Published: Mar 08, 2013 10:26 PM EST
Updated: Mar 11, 2013 10:34 AM EDT

PUNTA GORDA, Fla. - Fire officials are still investigating what caused a brush fire Wednesday near Bermont Road in Punta Gorda. The fast-moving flames, fanned by the wind, burned some 500 acres and destroyed two mobile homes. One particular home could have easily been the third had it not been built "firewise."

"You see all this destruction around it," Florida Forest Service Wildfire Mitigation Specialist Patrick Mahoney said. "It survived."

The grass surround the home is black and charred. It shows the flames crept toward the home, even burning right up against the wall, but because of the way the home was built, that's as far as the fire got.

"There is nothing for the fire to continue to feed on, and so it goes out," Mahoney said.

Mahoney has helped dozens of neighborhoods achieve Firewise recognition. He showed us why the home in Punta Gorda is still standing.

"They've got it up on a block foundation, so there is no way the fire could get up in there," Mahoney said. "The metal roof, even if it had leaf litter on it, it's still not going to burn it."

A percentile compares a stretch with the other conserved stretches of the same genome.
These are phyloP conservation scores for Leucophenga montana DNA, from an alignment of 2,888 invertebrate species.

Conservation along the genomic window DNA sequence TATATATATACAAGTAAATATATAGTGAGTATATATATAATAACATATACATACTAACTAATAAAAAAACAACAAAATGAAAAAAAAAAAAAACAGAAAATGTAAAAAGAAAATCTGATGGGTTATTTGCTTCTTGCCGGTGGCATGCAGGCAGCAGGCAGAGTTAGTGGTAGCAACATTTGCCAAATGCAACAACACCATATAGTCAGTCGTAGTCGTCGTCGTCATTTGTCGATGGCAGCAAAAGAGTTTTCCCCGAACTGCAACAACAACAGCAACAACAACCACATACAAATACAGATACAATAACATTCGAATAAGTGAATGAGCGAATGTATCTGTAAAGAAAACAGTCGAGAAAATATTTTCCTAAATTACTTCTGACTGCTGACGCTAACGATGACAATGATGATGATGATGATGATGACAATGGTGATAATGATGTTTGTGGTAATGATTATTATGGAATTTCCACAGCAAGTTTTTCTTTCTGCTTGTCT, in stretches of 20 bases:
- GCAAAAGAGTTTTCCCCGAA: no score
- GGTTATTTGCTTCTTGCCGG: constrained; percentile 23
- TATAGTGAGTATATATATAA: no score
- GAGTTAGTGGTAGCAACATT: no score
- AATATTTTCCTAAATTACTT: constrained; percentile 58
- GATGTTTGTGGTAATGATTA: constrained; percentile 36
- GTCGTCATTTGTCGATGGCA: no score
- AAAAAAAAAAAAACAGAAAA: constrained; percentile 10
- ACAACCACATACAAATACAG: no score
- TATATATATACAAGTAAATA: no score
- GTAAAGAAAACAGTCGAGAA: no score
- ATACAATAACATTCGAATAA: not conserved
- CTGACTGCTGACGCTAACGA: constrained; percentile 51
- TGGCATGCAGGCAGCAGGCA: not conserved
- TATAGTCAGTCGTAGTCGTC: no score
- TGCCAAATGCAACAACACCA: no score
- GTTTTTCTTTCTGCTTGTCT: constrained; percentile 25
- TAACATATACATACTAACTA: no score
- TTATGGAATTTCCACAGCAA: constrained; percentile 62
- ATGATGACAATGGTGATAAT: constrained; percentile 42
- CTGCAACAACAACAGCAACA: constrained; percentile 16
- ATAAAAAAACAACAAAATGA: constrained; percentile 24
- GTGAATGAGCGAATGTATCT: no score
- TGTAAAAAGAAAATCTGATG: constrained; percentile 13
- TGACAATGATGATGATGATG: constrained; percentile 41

"The steps are on rock," he continued. "They have lattice work around, to keep everything from getting underneath. They went the extra mile and put a screen behind it, and it's metal screening."

Mahoney says the Myakka River District, which includes Charlotte, DeSoto, Sarasota, Manatee and Hardee counties, is the driest in the state right now. Some inexpensive Firewise changes could be the difference between keeping your home and losing it.
"They're kind of rare, especially out in places like this just because a lot of people just don't think this would happen to them in their area," Mahoney said.

If your home is already built, you can protect yourself by keeping your roof and gutters clean, using heavier mulch, like Cypress mulch or by keeping grass watered. You can find more tips to make your home and neighborhood Firewise at: